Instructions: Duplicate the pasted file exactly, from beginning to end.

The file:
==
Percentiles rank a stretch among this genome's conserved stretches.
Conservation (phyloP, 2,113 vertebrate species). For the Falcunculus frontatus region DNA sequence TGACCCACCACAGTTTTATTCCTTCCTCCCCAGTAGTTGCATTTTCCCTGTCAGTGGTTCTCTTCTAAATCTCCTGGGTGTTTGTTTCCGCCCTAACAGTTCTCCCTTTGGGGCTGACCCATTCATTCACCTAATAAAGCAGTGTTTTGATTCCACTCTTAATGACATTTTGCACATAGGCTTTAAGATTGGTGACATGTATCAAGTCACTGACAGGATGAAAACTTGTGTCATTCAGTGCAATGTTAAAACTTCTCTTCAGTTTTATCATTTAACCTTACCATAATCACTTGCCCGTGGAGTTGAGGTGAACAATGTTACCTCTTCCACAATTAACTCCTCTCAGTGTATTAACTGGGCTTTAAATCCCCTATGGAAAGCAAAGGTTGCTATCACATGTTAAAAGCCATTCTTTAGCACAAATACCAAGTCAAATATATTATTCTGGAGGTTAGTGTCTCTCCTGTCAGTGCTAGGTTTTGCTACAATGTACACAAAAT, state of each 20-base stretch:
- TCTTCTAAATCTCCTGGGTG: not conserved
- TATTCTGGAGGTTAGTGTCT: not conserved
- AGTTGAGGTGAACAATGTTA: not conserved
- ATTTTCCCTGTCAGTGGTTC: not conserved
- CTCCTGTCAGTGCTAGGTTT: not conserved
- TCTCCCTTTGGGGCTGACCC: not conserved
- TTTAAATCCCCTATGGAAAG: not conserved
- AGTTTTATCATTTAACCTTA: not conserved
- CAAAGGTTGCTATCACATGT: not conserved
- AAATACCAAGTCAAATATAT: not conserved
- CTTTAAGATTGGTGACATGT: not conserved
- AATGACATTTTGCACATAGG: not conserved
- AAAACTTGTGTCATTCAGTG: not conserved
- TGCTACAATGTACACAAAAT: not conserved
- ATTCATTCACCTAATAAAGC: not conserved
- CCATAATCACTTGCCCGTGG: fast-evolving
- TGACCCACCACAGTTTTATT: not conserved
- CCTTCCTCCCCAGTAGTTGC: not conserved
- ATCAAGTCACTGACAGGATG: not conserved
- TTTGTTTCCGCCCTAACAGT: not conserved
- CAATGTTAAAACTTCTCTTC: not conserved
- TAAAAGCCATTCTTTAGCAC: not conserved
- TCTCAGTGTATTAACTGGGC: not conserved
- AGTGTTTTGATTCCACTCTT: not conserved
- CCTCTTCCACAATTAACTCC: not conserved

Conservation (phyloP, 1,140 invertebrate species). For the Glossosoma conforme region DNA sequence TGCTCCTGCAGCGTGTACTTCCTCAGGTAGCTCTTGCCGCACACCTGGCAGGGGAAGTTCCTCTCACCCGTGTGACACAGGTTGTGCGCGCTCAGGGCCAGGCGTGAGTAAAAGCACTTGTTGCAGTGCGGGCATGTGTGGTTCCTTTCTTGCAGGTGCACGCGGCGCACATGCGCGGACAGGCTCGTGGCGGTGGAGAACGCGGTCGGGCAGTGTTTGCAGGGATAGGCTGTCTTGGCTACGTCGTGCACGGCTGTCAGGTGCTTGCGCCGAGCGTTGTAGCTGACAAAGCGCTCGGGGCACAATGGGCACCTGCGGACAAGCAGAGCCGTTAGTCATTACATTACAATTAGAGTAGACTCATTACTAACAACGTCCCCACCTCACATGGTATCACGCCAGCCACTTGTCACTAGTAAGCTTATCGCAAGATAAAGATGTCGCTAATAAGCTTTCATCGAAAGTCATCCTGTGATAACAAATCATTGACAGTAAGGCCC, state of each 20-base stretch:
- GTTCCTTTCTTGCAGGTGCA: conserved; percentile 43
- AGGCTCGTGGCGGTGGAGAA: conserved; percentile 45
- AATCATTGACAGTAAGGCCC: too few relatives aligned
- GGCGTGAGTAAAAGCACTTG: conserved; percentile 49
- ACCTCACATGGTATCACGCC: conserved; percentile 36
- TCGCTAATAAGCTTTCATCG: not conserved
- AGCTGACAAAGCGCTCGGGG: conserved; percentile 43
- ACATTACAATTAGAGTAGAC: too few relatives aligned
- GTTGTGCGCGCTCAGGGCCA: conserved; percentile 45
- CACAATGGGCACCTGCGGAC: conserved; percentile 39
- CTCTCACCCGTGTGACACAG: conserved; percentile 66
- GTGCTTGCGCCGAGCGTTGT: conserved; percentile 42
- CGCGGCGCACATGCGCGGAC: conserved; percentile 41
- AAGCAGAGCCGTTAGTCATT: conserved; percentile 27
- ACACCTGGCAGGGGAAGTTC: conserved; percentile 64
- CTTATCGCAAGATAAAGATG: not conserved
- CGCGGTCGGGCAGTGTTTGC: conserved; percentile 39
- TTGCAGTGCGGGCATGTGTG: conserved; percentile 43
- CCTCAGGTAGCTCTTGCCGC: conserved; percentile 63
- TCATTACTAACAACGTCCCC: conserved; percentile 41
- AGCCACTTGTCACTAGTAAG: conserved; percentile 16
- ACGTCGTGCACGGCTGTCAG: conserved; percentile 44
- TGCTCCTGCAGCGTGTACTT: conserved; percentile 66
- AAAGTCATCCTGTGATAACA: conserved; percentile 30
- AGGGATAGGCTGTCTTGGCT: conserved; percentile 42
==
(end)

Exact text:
Percentiles rank a stretch among this genome's conserved stretches.
Conservation (phyloP, 2,113 vertebrate species). For the Falcunculus frontatus region DNA sequence TGACCCACCACAGTTTTATTCCTTCCTCCCCAGTAGTTGCATTTTCCCTGTCAGTGGTTCTCTTCTAAATCTCCTGGGTGTTTGTTTCCGCCCTAACAGTTCTCCCTTTGGGGCTGACCCATTCATTCACCTAATAAAGCAGTGTTTTGATTCCACTCTTAATGACATTTTGCACATAGGCTTTAAGATTGGTGACATGTATCAAGTCACTGACAGGATGAAAACTTGTGTCATTCAGTGCAATGTTAAAACTTCTCTTCAGTTTTATCATTTAACCTTACCATAATCACTTGCCCGTGGAGTTGAGGTGAACAATGTTACCTCTTCCACAATTAACTCCTCTCAGTGTATTAACTGGGCTTTAAATCCCCTATGGAAAGCAAAGGTTGCTATCACATGTTAAAAGCCATTCTTTAGCACAAATACCAAGTCAAATATATTATTCTGGAGGTTAGTGTCTCTCCTGTCAGTGCTAGGTTTTGCTACAATGTACACAAAAT, state of each 20-base stretch:
- TCTTCTAAATCTCCTGGGTG: not conserved
- TATTCTGGAGGTTAGTGTCT: not conserved
- AGTTGAGGTGAACAATGTTA: not conserved
- ATTTTCCCTGTCAGTGGTTC: not conserved
- CTCCTGTCAGTGCTAGGTTT: not conserved
- TCTCCCTTTGGGGCTGACCC: not conserved
- TTTAAATCCCCTATGGAAAG: not conserved
- AGTTTTATCATTTAACCTTA: not conserved
- CAAAGGTTGCTATCACATGT: not conserved
- AAATACCAAGTCAAATATAT: not conserved
- CTTTAAGATTGGTGACATGT: not conserved
- AATGACATTTTGCACATAGG: not conserved
- AAAACTTGTGTCATTCAGTG: not conserved
- TGCTACAATGTACACAAAAT: not conserved
- ATTCATTCACCTAATAAAGC: not conserved
- CCATAATCACTTGCCCGTGG: fast-evolving
- TGACCCACCACAGTTTTATT: not conserved
- CCTTCCTCCCCAGTAGTTGC: not conserved
- ATCAAGTCACTGACAGGATG: not conserved
- TTTGTTTCCGCCCTAACAGT: not conserved
- CAATGTTAAAACTTCTCTTC: not conserved
- TAAAAGCCATTCTTTAGCAC: not conserved
- TCTCAGTGTATTAACTGGGC: not conserved
- AGTGTTTTGATTCCACTCTT: not conserved
- CCTCTTCCACAATTAACTCC: not conserved

Conservation (phyloP, 1,140 invertebrate species). For the Glossosoma conforme region DNA sequence TGCTCCTGCAGCGTGTACTTCCTCAGGTAGCTCTTGCCGCACACCTGGCAGGGGAAGTTCCTCTCACCCGTGTGACACAGGTTGTGCGCGCTCAGGGCCAGGCGTGAGTAAAAGCACTTGTTGCAGTGCGGGCATGTGTGGTTCCTTTCTTGCAGGTGCACGCGGCGCACATGCGCGGACAGGCTCGTGGCGGTGGAGAACGCGGTCGGGCAGTGTTTGCAGGGATAGGCTGTCTTGGCTACGTCGTGCACGGCTGTCAGGTGCTTGCGCCGAGCGTTGTAGCTGACAAAGCGCTCGGGGCACAATGGGCACCTGCGGACAAGCAGAGCCGTTAGTCATTACATTACAATTAGAGTAGACTCATTACTAACAACGTCCCCACCTCACATGGTATCACGCCAGCCACTTGTCACTAGTAAGCTTATCGCAAGATAAAGATGTCGCTAATAAGCTTTCATCGAAAGTCATCCTGTGATAACAAATCATTGACAGTAAGGCCC, state of each 20-base stretch:
- GTTCCTTTCTTGCAGGTGCA: conserved; percentile 43
- AGGCTCGTGGCGGTGGAGAA: conserved; percentile 45
- AATCATTGACAGTAAGGCCC: too few relatives aligned
- GGCGTGAGTAAAAGCACTTG: conserved; percentile 49
- ACCTCACATGGTATCACGCC: conserved; percentile 36
- TCGCTAATAAGCTTTCATCG: not conserved
- AGCTGACAAAGCGCTCGGGG: conserved; percentile 43
- ACATTACAATTAGAGTAGAC: too few relatives aligned
- GTTGTGCGCGCTCAGGGCCA: conserved; percentile 45
- CACAATGGGCACCTGCGGAC: conserved; percentile 39
- CTCTCACCCGTGTGACACAG: conserved; percentile 66
- GTGCTTGCGCCGAGCGTTGT: conserved; percentile 42
- CGCGGCGCACATGCGCGGAC: conserved; percentile 41
- AAGCAGAGCCGTTAGTCATT: conserved; percentile 27
- ACACCTGGCAGGGGAAGTTC: conserved; percentile 64
- CTTATCGCAAGATAAAGATG: not conserved
- CGCGGTCGGGCAGTGTTTGC: conserved; percentile 39
- TTGCAGTGCGGGCATGTGTG: conserved; percentile 43
- CCTCAGGTAGCTCTTGCCGC: conserved; percentile 63
- TCATTACTAACAACGTCCCC: conserved; percentile 41
- AGCCACTTGTCACTAGTAAG: conserved; percentile 16
- ACGTCGTGCACGGCTGTCAG: conserved; percentile 44
- TGCTCCTGCAGCGTGTACTT: conserved; percentile 66
- AAAGTCATCCTGTGATAACA: conserved; percentile 30
- AGGGATAGGCTGTCTTGGCT: conserved; percentile 42